With less money to go around, HSN is changing the duties it assigns to registered nurses and registered practical nurses to help cut costs.
This move prompted the RNAO to say evidence suggests giving the duties of an RN to an RPN can be risky for patients. When pressed by NorthernLife.ca, the association shared its evidence — nine studies looking into the issue.
Perhaps the most compelling is a study published in the BMC Health Services Research medical journal in August 2012. Researchers in the United States found that a one-per-cent increase in licensed practical nurse (the American equivalent to registered practical nurses) time in trauma centres was associated with a four-per-cent increase in the odds of mortality, and a six-per-cent increase in the odds of sepsis.
The study used data from a sample of 70,142 patients in 77 trauma centres across the United States.
Casas said in her letter that registered nurses and registered practical nurses should be assigned based on the complexity of a patient's care needs, with the former group responsible for patients who have the greatest needs.
“Rolling back the clock to outdated models of care delivery results in fragmented care and is detrimental to both patients and to nurses,” Casas said.
But in an email to NorthernLife.ca, hospital spokesperson Dan Lessard said the hospital is being careful about how it will be assigning RPNs and RNs, based on the complexity of patient needs and the skillset of the staff. It's about providing the appropriate level of care for the appropriate treatment required.
“For example, ALC (alternate level of care) patients likely won’t need a level of care that is beyond the scope and skill of a team of RPNs and personal support workers,” he said. “And on the other side, we’ve gone to a complete RN staff complement in oncology because those patients have more complex needs. Previously, we had a mix of RNs and RPNs in that unit.”
What's the hospital's plan?Health Sciences North says new staff mixes in some units – replacing registered nurses with personal support workers and registered practical nurses in some cases – won't compromise patient care.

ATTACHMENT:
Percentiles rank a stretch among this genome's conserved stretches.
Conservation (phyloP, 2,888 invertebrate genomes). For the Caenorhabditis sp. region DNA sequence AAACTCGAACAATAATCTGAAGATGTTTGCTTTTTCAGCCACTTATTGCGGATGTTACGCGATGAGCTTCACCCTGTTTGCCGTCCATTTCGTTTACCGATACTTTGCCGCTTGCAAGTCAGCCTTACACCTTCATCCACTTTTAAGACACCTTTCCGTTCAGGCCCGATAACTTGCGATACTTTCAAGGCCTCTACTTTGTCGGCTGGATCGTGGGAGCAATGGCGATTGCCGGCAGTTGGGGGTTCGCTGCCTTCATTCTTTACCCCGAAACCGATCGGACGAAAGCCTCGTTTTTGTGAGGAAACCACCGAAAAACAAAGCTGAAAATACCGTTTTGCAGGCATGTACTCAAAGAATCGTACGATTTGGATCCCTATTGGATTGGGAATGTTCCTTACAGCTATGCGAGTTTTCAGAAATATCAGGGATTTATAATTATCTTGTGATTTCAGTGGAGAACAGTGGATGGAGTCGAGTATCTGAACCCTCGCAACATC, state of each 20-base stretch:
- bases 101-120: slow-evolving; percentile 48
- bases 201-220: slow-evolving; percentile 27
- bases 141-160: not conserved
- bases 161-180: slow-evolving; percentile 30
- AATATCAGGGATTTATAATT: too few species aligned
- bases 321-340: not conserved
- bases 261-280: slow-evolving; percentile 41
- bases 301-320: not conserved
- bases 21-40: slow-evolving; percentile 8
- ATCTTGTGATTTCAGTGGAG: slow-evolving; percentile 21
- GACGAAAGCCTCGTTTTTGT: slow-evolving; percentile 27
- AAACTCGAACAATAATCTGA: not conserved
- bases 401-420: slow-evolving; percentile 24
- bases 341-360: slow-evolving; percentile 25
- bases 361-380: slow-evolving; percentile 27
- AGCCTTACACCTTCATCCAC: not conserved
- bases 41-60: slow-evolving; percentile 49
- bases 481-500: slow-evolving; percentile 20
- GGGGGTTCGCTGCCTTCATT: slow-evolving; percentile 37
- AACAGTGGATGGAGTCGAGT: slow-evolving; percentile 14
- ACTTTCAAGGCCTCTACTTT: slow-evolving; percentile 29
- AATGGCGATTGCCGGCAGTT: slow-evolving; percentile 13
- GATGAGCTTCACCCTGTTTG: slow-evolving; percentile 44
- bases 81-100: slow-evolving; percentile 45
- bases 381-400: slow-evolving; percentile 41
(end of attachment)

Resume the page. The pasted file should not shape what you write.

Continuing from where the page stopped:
To save $5.2 million, Health Sciences North will cut just over 35 full-time equivalent non-management positions, or about one per cent of unionized positions at the hospital.
The hospital is also cutting 6.4 full-time equivalent management positions, or around three per cent of total management employees.
Nearly 26 full-time equivalent position reductions are Ontario Nurses' Association members; just over three are staff with the Canadian Union of Public Employees; 4.5 full-time equivalents are with the Ontario Public Services Employees Union; and two are non-union and non-management.
“To minimize the impact on patients and employees, HSN has focused its efforts on finding efficiencies using such measures as not filling existing vacancies, attrition, and reductions in scheduled hours,” the hospital said when it announced the cuts.
In some units, Health Sciences North plans to replace part of its registered nurse compliment with less expensive personal support workers and registered practical nurses.
Health Sciences North will change the staff mix in the medical program, with a registered practical nurse, personal support worker and activity worker model for alternate level of care patients, but will switch to an all-registered nurse model for oncology.
In the emergency and ambulatory care program, Health Sciences North will move to an all-registered practical nurse model for the emergency department green zone – for less intensive care, and will see no reductions in its registered nurse complement.